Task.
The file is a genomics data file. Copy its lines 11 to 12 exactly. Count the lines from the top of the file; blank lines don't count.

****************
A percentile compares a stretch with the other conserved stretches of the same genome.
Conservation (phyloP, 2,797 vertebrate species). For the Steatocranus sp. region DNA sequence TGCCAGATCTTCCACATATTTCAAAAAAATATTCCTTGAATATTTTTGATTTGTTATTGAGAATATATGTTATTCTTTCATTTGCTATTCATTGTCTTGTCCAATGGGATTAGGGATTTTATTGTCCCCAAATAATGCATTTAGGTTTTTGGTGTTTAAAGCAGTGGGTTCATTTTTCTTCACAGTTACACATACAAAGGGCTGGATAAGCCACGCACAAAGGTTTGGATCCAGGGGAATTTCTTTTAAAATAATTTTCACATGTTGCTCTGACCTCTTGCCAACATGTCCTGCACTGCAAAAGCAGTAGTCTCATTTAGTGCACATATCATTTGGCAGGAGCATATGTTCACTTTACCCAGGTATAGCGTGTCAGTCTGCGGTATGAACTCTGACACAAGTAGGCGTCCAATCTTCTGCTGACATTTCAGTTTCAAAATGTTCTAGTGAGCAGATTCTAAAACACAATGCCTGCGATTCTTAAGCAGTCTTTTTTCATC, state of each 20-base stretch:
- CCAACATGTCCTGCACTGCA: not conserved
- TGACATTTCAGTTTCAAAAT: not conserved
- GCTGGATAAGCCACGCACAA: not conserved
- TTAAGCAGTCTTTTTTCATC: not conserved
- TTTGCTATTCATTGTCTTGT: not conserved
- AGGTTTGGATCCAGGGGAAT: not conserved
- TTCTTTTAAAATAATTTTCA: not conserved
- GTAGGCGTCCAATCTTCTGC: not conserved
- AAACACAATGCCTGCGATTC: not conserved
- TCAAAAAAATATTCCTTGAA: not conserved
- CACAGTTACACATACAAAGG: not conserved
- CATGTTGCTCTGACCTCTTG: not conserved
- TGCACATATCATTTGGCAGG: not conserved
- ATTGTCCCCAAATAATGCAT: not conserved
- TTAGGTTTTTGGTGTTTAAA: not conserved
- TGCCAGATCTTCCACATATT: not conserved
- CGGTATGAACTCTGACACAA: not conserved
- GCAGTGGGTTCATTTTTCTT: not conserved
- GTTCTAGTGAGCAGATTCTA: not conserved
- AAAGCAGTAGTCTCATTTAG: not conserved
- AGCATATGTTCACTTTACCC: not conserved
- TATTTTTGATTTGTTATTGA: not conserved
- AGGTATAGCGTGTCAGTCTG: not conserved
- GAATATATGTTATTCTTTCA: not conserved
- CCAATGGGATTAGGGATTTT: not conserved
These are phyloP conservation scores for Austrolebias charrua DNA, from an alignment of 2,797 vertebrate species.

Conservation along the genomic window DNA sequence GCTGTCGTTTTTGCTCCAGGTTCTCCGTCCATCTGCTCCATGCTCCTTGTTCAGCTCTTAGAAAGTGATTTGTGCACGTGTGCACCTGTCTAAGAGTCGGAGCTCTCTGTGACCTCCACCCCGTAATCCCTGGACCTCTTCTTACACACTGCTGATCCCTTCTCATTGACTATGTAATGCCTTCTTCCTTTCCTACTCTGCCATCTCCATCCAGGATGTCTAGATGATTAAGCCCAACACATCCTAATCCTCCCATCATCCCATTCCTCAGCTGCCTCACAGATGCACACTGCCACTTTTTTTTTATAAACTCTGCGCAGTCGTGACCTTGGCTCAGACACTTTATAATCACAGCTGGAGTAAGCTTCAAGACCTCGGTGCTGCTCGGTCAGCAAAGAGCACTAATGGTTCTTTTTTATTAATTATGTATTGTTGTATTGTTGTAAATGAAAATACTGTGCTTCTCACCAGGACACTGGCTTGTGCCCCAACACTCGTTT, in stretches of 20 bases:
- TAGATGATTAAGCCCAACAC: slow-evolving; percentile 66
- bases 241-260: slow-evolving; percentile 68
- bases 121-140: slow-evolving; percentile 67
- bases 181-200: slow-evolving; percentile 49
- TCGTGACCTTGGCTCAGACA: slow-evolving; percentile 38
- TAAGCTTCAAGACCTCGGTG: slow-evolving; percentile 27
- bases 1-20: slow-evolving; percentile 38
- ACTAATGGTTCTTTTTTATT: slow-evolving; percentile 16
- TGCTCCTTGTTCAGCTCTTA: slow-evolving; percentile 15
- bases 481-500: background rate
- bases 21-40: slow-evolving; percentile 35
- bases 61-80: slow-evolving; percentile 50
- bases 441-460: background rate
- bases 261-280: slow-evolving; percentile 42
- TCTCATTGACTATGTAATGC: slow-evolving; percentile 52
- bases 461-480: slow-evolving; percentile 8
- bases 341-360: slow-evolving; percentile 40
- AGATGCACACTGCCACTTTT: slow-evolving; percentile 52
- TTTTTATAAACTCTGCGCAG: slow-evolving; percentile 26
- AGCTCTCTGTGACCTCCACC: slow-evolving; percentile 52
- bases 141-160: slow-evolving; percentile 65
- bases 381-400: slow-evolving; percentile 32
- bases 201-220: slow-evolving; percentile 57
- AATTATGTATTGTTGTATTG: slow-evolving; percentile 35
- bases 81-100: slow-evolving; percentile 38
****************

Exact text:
- AAACACAATGCCTGCGATTC: not conserved
- TCAAAAAAATATTCCTTGAA: not conserved